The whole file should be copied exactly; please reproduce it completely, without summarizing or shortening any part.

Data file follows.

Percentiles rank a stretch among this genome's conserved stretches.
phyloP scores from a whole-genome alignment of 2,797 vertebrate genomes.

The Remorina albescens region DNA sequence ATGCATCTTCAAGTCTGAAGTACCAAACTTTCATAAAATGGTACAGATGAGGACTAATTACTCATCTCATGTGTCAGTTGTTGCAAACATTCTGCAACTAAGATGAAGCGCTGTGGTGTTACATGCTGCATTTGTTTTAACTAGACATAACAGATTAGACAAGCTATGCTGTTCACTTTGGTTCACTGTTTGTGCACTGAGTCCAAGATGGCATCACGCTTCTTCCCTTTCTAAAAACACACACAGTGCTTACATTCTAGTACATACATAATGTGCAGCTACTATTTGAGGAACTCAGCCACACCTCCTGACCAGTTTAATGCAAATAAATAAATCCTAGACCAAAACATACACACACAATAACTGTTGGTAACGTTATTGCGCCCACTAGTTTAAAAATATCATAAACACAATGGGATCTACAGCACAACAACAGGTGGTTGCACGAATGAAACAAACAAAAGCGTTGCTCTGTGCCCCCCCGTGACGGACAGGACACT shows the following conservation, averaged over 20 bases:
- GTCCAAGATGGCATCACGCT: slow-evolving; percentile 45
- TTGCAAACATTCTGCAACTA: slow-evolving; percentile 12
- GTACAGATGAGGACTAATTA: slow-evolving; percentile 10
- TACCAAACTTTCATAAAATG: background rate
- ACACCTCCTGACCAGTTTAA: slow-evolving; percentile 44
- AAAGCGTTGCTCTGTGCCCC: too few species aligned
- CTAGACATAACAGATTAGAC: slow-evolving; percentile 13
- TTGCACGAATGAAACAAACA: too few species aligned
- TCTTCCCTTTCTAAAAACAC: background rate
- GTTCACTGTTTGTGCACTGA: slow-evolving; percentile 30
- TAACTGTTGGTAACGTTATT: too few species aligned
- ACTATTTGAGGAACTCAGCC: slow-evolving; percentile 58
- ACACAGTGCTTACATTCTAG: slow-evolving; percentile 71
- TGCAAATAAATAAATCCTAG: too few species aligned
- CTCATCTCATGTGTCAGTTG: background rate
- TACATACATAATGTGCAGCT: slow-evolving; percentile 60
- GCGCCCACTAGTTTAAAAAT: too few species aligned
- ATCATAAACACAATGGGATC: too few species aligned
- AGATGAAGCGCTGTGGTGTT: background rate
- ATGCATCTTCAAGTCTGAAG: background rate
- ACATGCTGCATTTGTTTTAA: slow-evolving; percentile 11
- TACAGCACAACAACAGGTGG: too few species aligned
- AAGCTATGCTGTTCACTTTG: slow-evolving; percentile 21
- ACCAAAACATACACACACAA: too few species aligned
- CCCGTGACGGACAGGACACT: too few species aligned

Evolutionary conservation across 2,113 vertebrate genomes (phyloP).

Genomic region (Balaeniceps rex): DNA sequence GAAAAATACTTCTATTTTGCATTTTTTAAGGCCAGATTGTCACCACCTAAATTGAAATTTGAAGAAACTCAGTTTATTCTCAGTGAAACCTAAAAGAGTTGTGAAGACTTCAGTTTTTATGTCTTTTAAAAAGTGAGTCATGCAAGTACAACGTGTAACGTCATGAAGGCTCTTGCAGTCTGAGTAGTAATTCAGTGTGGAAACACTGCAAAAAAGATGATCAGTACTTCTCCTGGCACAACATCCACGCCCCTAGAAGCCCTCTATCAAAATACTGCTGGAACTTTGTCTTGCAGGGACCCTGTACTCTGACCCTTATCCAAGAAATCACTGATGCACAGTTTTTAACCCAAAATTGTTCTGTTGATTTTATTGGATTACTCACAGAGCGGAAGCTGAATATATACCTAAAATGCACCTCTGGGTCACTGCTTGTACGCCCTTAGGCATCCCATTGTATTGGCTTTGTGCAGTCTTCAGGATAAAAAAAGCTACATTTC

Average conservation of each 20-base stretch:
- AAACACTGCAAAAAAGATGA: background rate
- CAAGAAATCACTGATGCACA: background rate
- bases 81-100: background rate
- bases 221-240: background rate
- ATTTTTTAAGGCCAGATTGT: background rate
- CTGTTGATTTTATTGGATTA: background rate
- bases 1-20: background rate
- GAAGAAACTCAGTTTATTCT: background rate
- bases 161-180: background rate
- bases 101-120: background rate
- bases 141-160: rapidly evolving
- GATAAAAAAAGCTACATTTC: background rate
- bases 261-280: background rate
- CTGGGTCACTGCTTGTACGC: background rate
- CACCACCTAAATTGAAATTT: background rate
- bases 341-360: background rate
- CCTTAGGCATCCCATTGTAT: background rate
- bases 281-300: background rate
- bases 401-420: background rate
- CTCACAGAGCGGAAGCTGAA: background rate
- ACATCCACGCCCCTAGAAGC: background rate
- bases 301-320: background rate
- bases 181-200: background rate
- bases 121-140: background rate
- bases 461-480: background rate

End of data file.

Percentiles rank a stretch among this genome's conserved stretches.
phyloP scores from a whole-genome alignment of 2,797 vertebrate genomes.

The Remorina albescens region DNA sequence ATGCATCTTCAAGTCTGAAGTACCAAACTTTCATAAAATGGTACAGATGAGGACTAATTACTCATCTCATGTGTCAGTTGTTGCAAACATTCTGCAACTAAGATGAAGCGCTGTGGTGTTACATGCTGCATTTGTTTTAACTAGACATAACAGATTAGACAAGCTATGCTGTTCACTTTGGTTCACTGTTTGTGCACTGAGTCCAAGATGGCATCACGCTTCTTCCCTTTCTAAAAACACACACAGTGCTTACATTCTAGTACATACATAATGTGCAGCTACTATTTGAGGAACTCAGCCACACCTCCTGACCAGTTTAATGCAAATAAATAAATCCTAGACCAAAACATACACACACAATAACTGTTGGTAACGTTATTGCGCCCACTAGTTTAAAAATATCATAAACACAATGGGATCTACAGCACAACAACAGGTGGTTGCACGAATGAAACAAACAAAAGCGTTGCTCTGTGCCCCCCCGTGACGGACAGGACACT shows the following conservation, averaged over 20 bases:
- GTCCAAGATGGCATCACGCT: slow-evolving; percentile 45
- TTGCAAACATTCTGCAACTA: slow-evolving; percentile 12
- GTACAGATGAGGACTAATTA: slow-evolving; percentile 10
- TACCAAACTTTCATAAAATG: background rate
- ACACCTCCTGACCAGTTTAA: slow-evolving; percentile 44
- AAAGCGTTGCTCTGTGCCCC: too few species aligned
- CTAGACATAACAGATTAGAC: slow-evolving; percentile 13
- TTGCACGAATGAAACAAACA: too few species aligned
- TCTTCCCTTTCTAAAAACAC: background rate
- GTTCACTGTTTGTGCACTGA: slow-evolving; percentile 30
- TAACTGTTGGTAACGTTATT: too few species aligned
- ACTATTTGAGGAACTCAGCC: slow-evolving; percentile 58
- ACACAGTGCTTACATTCTAG: slow-evolving; percentile 71
- TGCAAATAAATAAATCCTAG: too few species aligned
- CTCATCTCATGTGTCAGTTG: background rate
- TACATACATAATGTGCAGCT: slow-evolving; percentile 60
- GCGCCCACTAGTTTAAAAAT: too few species aligned
- ATCATAAACACAATGGGATC: too few species aligned
- AGATGAAGCGCTGTGGTGTT: background rate
- ATGCATCTTCAAGTCTGAAG: background rate
- ACATGCTGCATTTGTTTTAA: slow-evolving; percentile 11
- TACAGCACAACAACAGGTGG: too few species aligned
- AAGCTATGCTGTTCACTTTG: slow-evolving; percentile 21
- ACCAAAACATACACACACAA: too few species aligned
- CCCGTGACGGACAGGACACT: too few species aligned

Evolutionary conservation across 2,113 vertebrate genomes (phyloP).

Genomic region (Balaeniceps rex): DNA sequence GAAAAATACTTCTATTTTGCATTTTTTAAGGCCAGATTGTCACCACCTAAATTGAAATTTGAAGAAACTCAGTTTATTCTCAGTGAAACCTAAAAGAGTTGTGAAGACTTCAGTTTTTATGTCTTTTAAAAAGTGAGTCATGCAAGTACAACGTGTAACGTCATGAAGGCTCTTGCAGTCTGAGTAGTAATTCAGTGTGGAAACACTGCAAAAAAGATGATCAGTACTTCTCCTGGCACAACATCCACGCCCCTAGAAGCCCTCTATCAAAATACTGCTGGAACTTTGTCTTGCAGGGACCCTGTACTCTGACCCTTATCCAAGAAATCACTGATGCACAGTTTTTAACCCAAAATTGTTCTGTTGATTTTATTGGATTACTCACAGAGCGGAAGCTGAATATATACCTAAAATGCACCTCTGGGTCACTGCTTGTACGCCCTTAGGCATCCCATTGTATTGGCTTTGTGCAGTCTTCAGGATAAAAAAAGCTACATTTC

Average conservation of each 20-base stretch:
- AAACACTGCAAAAAAGATGA: background rate
- CAAGAAATCACTGATGCACA: background rate
- bases 81-100: background rate
- bases 221-240: background rate
- ATTTTTTAAGGCCAGATTGT: background rate
- CTGTTGATTTTATTGGATTA: background rate
- bases 1-20: background rate
- GAAGAAACTCAGTTTATTCT: background rate
- bases 161-180: background rate
- bases 101-120: background rate
- bases 141-160: rapidly evolving
- GATAAAAAAAGCTACATTTC: background rate
- bases 261-280: background rate
- CTGGGTCACTGCTTGTACGC: background rate
- CACCACCTAAATTGAAATTT: background rate
- bases 341-360: background rate
- CCTTAGGCATCCCATTGTAT: background rate
- bases 281-300: background rate
- bases 401-420: background rate
- CTCACAGAGCGGAAGCTGAA: background rate
- ACATCCACGCCCCTAGAAGC: background rate
- bases 301-320: background rate
- bases 181-200: background rate
- bases 121-140: background rate
- bases 461-480: background rate